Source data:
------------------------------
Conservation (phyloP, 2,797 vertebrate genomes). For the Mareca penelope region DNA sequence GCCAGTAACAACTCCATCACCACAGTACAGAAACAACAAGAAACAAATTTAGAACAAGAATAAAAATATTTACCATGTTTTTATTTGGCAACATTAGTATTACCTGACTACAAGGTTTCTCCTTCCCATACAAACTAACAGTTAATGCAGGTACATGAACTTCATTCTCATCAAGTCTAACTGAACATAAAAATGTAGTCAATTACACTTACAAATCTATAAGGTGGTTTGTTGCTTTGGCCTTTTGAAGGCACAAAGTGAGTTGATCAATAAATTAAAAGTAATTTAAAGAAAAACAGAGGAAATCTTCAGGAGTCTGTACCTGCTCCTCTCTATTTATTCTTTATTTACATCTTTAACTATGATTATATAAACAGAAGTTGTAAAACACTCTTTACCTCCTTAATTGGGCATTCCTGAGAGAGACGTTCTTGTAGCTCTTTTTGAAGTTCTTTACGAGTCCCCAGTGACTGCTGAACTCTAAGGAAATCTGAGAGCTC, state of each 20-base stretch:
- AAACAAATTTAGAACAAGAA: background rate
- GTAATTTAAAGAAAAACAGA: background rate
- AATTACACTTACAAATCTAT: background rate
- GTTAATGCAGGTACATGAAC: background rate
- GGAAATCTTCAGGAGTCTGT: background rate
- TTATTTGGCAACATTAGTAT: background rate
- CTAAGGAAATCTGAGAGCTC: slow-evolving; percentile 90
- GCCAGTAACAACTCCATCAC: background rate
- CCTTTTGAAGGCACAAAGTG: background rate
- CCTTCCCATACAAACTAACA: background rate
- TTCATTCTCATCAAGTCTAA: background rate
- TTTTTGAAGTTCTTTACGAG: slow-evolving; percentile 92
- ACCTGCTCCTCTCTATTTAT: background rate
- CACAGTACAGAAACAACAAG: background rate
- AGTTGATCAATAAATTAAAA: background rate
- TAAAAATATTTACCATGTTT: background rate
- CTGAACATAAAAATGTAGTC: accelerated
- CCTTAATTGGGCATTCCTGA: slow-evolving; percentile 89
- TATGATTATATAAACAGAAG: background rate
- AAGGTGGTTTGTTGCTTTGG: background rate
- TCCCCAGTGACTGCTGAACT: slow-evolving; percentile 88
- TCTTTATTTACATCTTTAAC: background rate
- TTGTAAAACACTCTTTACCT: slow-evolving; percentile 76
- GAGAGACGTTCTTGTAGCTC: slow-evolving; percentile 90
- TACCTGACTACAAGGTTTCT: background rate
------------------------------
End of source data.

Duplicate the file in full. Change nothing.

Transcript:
Conservation (phyloP, 2,797 vertebrate genomes). For the Mareca penelope region DNA sequence GCCAGTAACAACTCCATCACCACAGTACAGAAACAACAAGAAACAAATTTAGAACAAGAATAAAAATATTTACCATGTTTTTATTTGGCAACATTAGTATTACCTGACTACAAGGTTTCTCCTTCCCATACAAACTAACAGTTAATGCAGGTACATGAACTTCATTCTCATCAAGTCTAACTGAACATAAAAATGTAGTCAATTACACTTACAAATCTATAAGGTGGTTTGTTGCTTTGGCCTTTTGAAGGCACAAAGTGAGTTGATCAATAAATTAAAAGTAATTTAAAGAAAAACAGAGGAAATCTTCAGGAGTCTGTACCTGCTCCTCTCTATTTATTCTTTATTTACATCTTTAACTATGATTATATAAACAGAAGTTGTAAAACACTCTTTACCTCCTTAATTGGGCATTCCTGAGAGAGACGTTCTTGTAGCTCTTTTTGAAGTTCTTTACGAGTCCCCAGTGACTGCTGAACTCTAAGGAAATCTGAGAGCTC, state of each 20-base stretch:
- AAACAAATTTAGAACAAGAA: background rate
- GTAATTTAAAGAAAAACAGA: background rate
- AATTACACTTACAAATCTAT: background rate
- GTTAATGCAGGTACATGAAC: background rate
- GGAAATCTTCAGGAGTCTGT: background rate
- TTATTTGGCAACATTAGTAT: background rate
- CTAAGGAAATCTGAGAGCTC: slow-evolving; percentile 90
- GCCAGTAACAACTCCATCAC: background rate
- CCTTTTGAAGGCACAAAGTG: background rate
- CCTTCCCATACAAACTAACA: background rate
- TTCATTCTCATCAAGTCTAA: background rate
- TTTTTGAAGTTCTTTACGAG: slow-evolving; percentile 92
- ACCTGCTCCTCTCTATTTAT: background rate
- CACAGTACAGAAACAACAAG: background rate
- AGTTGATCAATAAATTAAAA: background rate
- TAAAAATATTTACCATGTTT: background rate
- CTGAACATAAAAATGTAGTC: accelerated
- CCTTAATTGGGCATTCCTGA: slow-evolving; percentile 89
- TATGATTATATAAACAGAAG: background rate
- AAGGTGGTTTGTTGCTTTGG: background rate
- TCCCCAGTGACTGCTGAACT: slow-evolving; percentile 88
- TCTTTATTTACATCTTTAAC: background rate
- TTGTAAAACACTCTTTACCT: slow-evolving; percentile 76
- GAGAGACGTTCTTGTAGCTC: slow-evolving; percentile 90
- TACCTGACTACAAGGTTTCT: background rate